Thursday, September 8, 2016

Traditional Homemaking Skills: Are They Relevant Today?

It's been more than six years since I wrote THIS, and yet it's still the most read post we have here at the Old-Fashioned Motherhood blog.

I actually feel it's not my best writing, but as I have pondered on why the subject is something that resonates with people, I have come to realize some things:

1) We live in a day when most things are temporary. 

In the modern world, we might wonder why we should repair clothing, or cook meals at home when we can get a new outfit or a delicious, warm meal by driving down the road and spending relatively little money.

Unfortunately, this mindset has made its way into essential elements of society itself, such as marriage. But that's a post for another day...

2) We are becoming more dependent upon large corporations and government agencies.

I continue to ponder about my appreciation for the ease and comfort of our modern world while still yearning for the strength and liberty that hard work and self-reliance generate.

So while a cake mix is much easier to make than baking a cake from scratch, processed foods will never be as healthy to eat as home-baked creations. The same can be said for produce we buy verses the gardens we grow, and businesses we create as opposed to corporate or government jobs.

Everything has a price; so has our convenience come at the cost of our independence? It is a paradox, for sure, but can a balance be found? 

I believe that this is one of the biggest challenges of our day and age!

3) We are losing vital skills that will not be easily found if they are ever needed again.

This concern was the catalyst that drove me to create this blog back in 2007. I took a good, hard look at my mother and grandmothers, and realized that they had a wealth of homemaking knowledge that I would most likely never have in my lifetime. 

While I am so grateful that I have not experienced the hardships that my fore-mothers have faced, I feel the loss of their skills as a nagging concern in the back of my mind.

In an article from the U.K. website DailyMail back in March of 2012 (See a more easy-to-read version here), they present the findings of a study done among younger women with regard to their homemaking skills.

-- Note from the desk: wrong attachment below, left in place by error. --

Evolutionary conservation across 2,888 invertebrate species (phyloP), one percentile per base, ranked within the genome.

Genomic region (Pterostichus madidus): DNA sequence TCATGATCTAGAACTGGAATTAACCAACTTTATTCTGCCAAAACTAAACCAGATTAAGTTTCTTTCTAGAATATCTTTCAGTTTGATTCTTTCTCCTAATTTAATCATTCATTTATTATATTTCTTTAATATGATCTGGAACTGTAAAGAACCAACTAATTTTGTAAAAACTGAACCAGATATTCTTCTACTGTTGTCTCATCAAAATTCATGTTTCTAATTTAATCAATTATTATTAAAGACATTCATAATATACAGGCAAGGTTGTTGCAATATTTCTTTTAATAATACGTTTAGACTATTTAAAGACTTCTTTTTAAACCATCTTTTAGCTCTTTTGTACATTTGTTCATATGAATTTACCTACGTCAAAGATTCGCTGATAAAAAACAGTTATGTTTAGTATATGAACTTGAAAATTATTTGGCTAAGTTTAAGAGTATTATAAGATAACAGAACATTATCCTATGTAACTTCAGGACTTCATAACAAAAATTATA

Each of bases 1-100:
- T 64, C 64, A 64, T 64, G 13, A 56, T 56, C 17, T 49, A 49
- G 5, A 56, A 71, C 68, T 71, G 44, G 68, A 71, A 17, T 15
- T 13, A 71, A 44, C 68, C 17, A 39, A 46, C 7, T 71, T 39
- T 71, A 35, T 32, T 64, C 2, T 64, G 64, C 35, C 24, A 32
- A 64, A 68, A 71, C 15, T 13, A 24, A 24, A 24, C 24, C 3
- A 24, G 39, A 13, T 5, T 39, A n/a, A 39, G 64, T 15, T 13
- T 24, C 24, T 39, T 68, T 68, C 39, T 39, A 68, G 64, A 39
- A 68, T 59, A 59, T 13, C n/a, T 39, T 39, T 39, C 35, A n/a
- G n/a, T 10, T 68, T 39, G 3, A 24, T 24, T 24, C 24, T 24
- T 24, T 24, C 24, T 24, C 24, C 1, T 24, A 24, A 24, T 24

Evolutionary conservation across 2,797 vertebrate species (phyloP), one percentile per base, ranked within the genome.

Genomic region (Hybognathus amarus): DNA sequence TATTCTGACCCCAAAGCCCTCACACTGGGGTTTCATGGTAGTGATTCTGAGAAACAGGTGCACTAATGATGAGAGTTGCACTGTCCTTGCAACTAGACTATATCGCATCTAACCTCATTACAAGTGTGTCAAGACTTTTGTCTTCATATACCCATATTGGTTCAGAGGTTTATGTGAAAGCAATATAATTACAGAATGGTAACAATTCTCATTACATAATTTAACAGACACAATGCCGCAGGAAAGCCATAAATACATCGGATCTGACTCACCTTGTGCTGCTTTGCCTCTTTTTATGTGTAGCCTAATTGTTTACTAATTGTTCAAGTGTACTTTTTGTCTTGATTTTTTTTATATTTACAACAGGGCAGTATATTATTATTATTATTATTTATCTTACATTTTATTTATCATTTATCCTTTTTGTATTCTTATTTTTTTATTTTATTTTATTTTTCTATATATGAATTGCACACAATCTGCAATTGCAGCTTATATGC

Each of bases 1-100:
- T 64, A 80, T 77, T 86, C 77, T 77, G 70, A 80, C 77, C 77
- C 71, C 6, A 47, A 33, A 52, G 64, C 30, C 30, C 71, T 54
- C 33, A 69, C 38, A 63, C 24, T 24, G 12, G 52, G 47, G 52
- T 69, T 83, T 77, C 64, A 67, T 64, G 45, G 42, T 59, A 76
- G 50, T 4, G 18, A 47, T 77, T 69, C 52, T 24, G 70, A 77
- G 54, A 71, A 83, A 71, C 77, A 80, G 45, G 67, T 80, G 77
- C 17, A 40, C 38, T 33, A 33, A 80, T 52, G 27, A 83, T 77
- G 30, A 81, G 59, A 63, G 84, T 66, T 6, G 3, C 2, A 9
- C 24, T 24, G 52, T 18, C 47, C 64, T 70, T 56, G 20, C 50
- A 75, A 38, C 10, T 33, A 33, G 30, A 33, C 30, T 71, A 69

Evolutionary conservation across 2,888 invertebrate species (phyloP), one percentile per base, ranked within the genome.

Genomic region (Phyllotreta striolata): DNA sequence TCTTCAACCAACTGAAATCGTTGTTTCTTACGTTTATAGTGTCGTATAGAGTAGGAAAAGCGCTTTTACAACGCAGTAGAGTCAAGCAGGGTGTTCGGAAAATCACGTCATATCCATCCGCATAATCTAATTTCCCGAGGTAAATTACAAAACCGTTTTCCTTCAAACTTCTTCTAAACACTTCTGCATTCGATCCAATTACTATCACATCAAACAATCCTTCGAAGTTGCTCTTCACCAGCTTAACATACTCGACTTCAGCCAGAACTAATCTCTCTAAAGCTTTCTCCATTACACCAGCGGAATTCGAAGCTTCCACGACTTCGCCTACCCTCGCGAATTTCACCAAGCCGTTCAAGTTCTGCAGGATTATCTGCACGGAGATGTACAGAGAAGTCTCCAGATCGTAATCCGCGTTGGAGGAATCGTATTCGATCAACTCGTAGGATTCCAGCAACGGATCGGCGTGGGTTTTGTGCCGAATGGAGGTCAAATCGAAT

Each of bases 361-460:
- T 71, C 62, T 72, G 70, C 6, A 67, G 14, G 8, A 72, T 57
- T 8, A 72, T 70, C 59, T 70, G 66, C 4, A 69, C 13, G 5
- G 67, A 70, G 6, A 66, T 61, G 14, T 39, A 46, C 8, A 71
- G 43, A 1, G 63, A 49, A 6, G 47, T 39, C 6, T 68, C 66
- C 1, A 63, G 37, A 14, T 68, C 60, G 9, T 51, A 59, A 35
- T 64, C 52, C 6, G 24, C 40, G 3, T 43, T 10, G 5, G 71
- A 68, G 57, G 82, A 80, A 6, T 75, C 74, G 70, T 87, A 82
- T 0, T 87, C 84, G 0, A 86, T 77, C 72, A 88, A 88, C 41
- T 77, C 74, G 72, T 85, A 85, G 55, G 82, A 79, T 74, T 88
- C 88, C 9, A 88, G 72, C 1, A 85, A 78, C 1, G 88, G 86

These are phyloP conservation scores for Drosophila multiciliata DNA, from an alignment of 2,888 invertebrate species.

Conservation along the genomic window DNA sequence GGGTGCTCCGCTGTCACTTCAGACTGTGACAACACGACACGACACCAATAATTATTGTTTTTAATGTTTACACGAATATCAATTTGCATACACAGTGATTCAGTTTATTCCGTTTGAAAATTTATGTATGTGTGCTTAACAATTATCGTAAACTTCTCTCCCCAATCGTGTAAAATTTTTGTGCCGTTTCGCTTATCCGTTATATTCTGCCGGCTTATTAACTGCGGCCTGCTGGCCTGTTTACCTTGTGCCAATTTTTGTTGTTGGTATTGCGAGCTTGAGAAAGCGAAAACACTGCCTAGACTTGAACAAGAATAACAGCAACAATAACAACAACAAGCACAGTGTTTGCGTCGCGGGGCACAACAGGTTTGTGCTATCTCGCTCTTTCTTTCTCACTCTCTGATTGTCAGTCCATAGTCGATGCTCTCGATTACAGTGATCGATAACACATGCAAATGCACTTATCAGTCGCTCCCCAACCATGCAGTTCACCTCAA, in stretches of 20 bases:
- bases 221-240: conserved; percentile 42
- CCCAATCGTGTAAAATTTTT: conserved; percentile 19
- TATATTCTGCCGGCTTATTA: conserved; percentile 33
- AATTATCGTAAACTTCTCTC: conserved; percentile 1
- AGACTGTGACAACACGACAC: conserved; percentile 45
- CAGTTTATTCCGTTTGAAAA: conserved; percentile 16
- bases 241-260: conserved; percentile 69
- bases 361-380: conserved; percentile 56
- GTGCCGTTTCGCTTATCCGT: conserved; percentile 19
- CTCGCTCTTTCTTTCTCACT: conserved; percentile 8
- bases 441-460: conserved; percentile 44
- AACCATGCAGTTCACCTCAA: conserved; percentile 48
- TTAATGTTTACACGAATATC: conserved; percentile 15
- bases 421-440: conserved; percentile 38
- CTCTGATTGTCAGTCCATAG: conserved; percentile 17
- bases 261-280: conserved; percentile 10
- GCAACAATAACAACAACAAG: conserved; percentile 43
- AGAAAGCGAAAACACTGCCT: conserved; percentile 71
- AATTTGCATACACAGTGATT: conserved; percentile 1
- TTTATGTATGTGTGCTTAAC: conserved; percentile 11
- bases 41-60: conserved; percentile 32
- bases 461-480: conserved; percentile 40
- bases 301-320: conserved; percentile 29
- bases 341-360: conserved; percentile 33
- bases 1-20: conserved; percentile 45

Some of the homemaking skills that women under age 35 don't know how to do include:

  • Baking bread
  • Sewing on a button
  • Making gravy from scratch
  • Baking a pie
  • Making jam
  • Knitting
  • Sewing

Beyond baking pies, if our delicate technology one day fails, will I know how to wash clothes with little water and no commercial detergent? Or bake bread without electricity? Or sew clothing for my children to wear?

I do not wish to be an alarmist, but I DO want to be prepared! And so I learn about solar ovens, and homemade laundry detergents, and how to store large amounts of water. I think of the time I spend studying and learning about self-reliance to be insurance against the possibility of future troubles.

(If you, like me, want to learn more about how to run a household "off-grid," this family's YouTube channel inspires me and gets my mind pondering on how I can be more self-reliant no and in the future. Check them out!)

4) The connections between mothers and children are becoming weaker as mothers outsource instruction to others.

Our grandmothers and great grandmothers learned vital homemaking skills by assisting their mothers in their own homes. For most of families in modern society, this is no longer the case!

As a teenager, I remember asking my mother if she thought I should take a Home Economics class for one of my electives (this was in the 1980's). She laughed and said that she and her sisters used to think their Home Ec. classes in high school were ridiculous because they could do so much more than they were ever taught in the classes at school. My grandmother had taught them all to work and care for a home from the time they were babies.